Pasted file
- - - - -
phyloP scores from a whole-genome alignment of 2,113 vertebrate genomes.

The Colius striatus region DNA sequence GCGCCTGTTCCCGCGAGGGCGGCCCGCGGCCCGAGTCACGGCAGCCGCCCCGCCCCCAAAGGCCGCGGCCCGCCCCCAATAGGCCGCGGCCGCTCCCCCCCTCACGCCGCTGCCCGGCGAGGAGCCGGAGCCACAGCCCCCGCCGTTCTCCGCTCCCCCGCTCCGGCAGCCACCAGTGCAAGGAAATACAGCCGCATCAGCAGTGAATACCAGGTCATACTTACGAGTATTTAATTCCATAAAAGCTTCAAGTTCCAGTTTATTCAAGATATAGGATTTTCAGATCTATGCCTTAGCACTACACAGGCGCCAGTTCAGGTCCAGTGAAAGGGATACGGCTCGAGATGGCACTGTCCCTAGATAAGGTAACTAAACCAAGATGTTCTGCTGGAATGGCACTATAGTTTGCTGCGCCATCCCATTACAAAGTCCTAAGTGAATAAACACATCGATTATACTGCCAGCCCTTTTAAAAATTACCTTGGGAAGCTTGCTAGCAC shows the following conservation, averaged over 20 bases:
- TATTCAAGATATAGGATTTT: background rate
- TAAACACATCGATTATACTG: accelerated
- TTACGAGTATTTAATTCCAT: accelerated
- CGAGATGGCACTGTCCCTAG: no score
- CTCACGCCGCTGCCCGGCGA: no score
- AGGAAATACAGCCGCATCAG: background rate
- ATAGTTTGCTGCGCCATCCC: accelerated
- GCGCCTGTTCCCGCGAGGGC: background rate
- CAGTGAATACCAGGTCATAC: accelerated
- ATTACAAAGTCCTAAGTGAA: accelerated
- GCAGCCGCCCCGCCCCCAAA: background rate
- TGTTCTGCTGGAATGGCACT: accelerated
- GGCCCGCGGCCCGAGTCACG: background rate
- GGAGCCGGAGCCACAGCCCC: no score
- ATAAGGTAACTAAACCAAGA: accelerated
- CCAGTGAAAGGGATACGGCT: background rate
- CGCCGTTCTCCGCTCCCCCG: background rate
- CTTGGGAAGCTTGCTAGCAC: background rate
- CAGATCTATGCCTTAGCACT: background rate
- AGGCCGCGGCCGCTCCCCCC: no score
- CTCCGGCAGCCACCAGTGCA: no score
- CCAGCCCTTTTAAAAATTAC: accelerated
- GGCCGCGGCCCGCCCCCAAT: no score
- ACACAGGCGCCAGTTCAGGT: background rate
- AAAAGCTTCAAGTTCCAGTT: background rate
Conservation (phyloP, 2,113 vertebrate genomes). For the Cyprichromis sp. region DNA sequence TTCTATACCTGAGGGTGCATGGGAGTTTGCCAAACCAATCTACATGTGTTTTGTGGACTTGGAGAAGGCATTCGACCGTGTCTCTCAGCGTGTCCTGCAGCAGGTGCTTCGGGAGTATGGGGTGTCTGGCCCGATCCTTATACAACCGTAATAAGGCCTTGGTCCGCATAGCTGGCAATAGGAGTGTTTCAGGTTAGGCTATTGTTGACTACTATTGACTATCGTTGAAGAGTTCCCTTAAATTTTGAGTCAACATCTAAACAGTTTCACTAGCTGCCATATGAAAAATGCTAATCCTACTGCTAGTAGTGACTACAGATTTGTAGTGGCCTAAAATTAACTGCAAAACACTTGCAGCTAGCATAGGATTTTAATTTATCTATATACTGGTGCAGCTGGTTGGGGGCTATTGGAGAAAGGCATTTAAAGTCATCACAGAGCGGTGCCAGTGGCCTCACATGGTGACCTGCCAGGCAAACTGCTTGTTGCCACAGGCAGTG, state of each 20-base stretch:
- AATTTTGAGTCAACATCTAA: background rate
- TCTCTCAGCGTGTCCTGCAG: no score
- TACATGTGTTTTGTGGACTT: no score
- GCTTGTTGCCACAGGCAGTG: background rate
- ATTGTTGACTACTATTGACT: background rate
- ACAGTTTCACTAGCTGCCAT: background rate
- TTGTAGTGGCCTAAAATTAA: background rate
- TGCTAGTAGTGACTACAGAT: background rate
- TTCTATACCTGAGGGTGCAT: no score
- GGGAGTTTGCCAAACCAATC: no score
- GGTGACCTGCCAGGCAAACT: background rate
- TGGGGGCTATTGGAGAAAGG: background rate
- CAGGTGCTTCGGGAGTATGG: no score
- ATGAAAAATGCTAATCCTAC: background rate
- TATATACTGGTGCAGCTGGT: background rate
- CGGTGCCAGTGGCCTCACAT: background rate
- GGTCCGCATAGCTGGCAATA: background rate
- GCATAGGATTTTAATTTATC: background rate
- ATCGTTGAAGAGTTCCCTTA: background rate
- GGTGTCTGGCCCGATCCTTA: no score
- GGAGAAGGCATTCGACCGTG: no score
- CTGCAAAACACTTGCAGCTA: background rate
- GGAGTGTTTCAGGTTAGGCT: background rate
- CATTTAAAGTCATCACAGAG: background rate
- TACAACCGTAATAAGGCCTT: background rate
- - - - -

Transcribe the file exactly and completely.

phyloP scores from a whole-genome alignment of 2,113 vertebrate genomes.

The Colius striatus region DNA sequence GCGCCTGTTCCCGCGAGGGCGGCCCGCGGCCCGAGTCACGGCAGCCGCCCCGCCCCCAAAGGCCGCGGCCCGCCCCCAATAGGCCGCGGCCGCTCCCCCCCTCACGCCGCTGCCCGGCGAGGAGCCGGAGCCACAGCCCCCGCCGTTCTCCGCTCCCCCGCTCCGGCAGCCACCAGTGCAAGGAAATACAGCCGCATCAGCAGTGAATACCAGGTCATACTTACGAGTATTTAATTCCATAAAAGCTTCAAGTTCCAGTTTATTCAAGATATAGGATTTTCAGATCTATGCCTTAGCACTACACAGGCGCCAGTTCAGGTCCAGTGAAAGGGATACGGCTCGAGATGGCACTGTCCCTAGATAAGGTAACTAAACCAAGATGTTCTGCTGGAATGGCACTATAGTTTGCTGCGCCATCCCATTACAAAGTCCTAAGTGAATAAACACATCGATTATACTGCCAGCCCTTTTAAAAATTACCTTGGGAAGCTTGCTAGCAC shows the following conservation, averaged over 20 bases:
- TATTCAAGATATAGGATTTT: background rate
- TAAACACATCGATTATACTG: accelerated
- TTACGAGTATTTAATTCCAT: accelerated
- CGAGATGGCACTGTCCCTAG: no score
- CTCACGCCGCTGCCCGGCGA: no score
- AGGAAATACAGCCGCATCAG: background rate
- ATAGTTTGCTGCGCCATCCC: accelerated
- GCGCCTGTTCCCGCGAGGGC: background rate
- CAGTGAATACCAGGTCATAC: accelerated
- ATTACAAAGTCCTAAGTGAA: accelerated
- GCAGCCGCCCCGCCCCCAAA: background rate
- TGTTCTGCTGGAATGGCACT: accelerated
- GGCCCGCGGCCCGAGTCACG: background rate
- GGAGCCGGAGCCACAGCCCC: no score
- ATAAGGTAACTAAACCAAGA: accelerated
- CCAGTGAAAGGGATACGGCT: background rate
- CGCCGTTCTCCGCTCCCCCG: background rate
- CTTGGGAAGCTTGCTAGCAC: background rate
- CAGATCTATGCCTTAGCACT: background rate
- AGGCCGCGGCCGCTCCCCCC: no score
- CTCCGGCAGCCACCAGTGCA: no score
- CCAGCCCTTTTAAAAATTAC: accelerated
- GGCCGCGGCCCGCCCCCAAT: no score
- ACACAGGCGCCAGTTCAGGT: background rate
- AAAAGCTTCAAGTTCCAGTT: background rate
Conservation (phyloP, 2,113 vertebrate genomes). For the Cyprichromis sp. region DNA sequence TTCTATACCTGAGGGTGCATGGGAGTTTGCCAAACCAATCTACATGTGTTTTGTGGACTTGGAGAAGGCATTCGACCGTGTCTCTCAGCGTGTCCTGCAGCAGGTGCTTCGGGAGTATGGGGTGTCTGGCCCGATCCTTATACAACCGTAATAAGGCCTTGGTCCGCATAGCTGGCAATAGGAGTGTTTCAGGTTAGGCTATTGTTGACTACTATTGACTATCGTTGAAGAGTTCCCTTAAATTTTGAGTCAACATCTAAACAGTTTCACTAGCTGCCATATGAAAAATGCTAATCCTACTGCTAGTAGTGACTACAGATTTGTAGTGGCCTAAAATTAACTGCAAAACACTTGCAGCTAGCATAGGATTTTAATTTATCTATATACTGGTGCAGCTGGTTGGGGGCTATTGGAGAAAGGCATTTAAAGTCATCACAGAGCGGTGCCAGTGGCCTCACATGGTGACCTGCCAGGCAAACTGCTTGTTGCCACAGGCAGTG, state of each 20-base stretch:
- AATTTTGAGTCAACATCTAA: background rate
- TCTCTCAGCGTGTCCTGCAG: no score
- TACATGTGTTTTGTGGACTT: no score
- GCTTGTTGCCACAGGCAGTG: background rate
- ATTGTTGACTACTATTGACT: background rate
- ACAGTTTCACTAGCTGCCAT: background rate
- TTGTAGTGGCCTAAAATTAA: background rate
- TGCTAGTAGTGACTACAGAT: background rate
- TTCTATACCTGAGGGTGCAT: no score
- GGGAGTTTGCCAAACCAATC: no score
- GGTGACCTGCCAGGCAAACT: background rate
- TGGGGGCTATTGGAGAAAGG: background rate
- CAGGTGCTTCGGGAGTATGG: no score
- ATGAAAAATGCTAATCCTAC: background rate
- TATATACTGGTGCAGCTGGT: background rate
- CGGTGCCAGTGGCCTCACAT: background rate
- GGTCCGCATAGCTGGCAATA: background rate
- GCATAGGATTTTAATTTATC: background rate
- ATCGTTGAAGAGTTCCCTTA: background rate
- GGTGTCTGGCCCGATCCTTA: no score
- GGAGAAGGCATTCGACCGTG: no score
- CTGCAAAACACTTGCAGCTA: background rate
- GGAGTGTTTCAGGTTAGGCT: background rate
- CATTTAAAGTCATCACAGAG: background rate
- TACAACCGTAATAAGGCCTT: background rate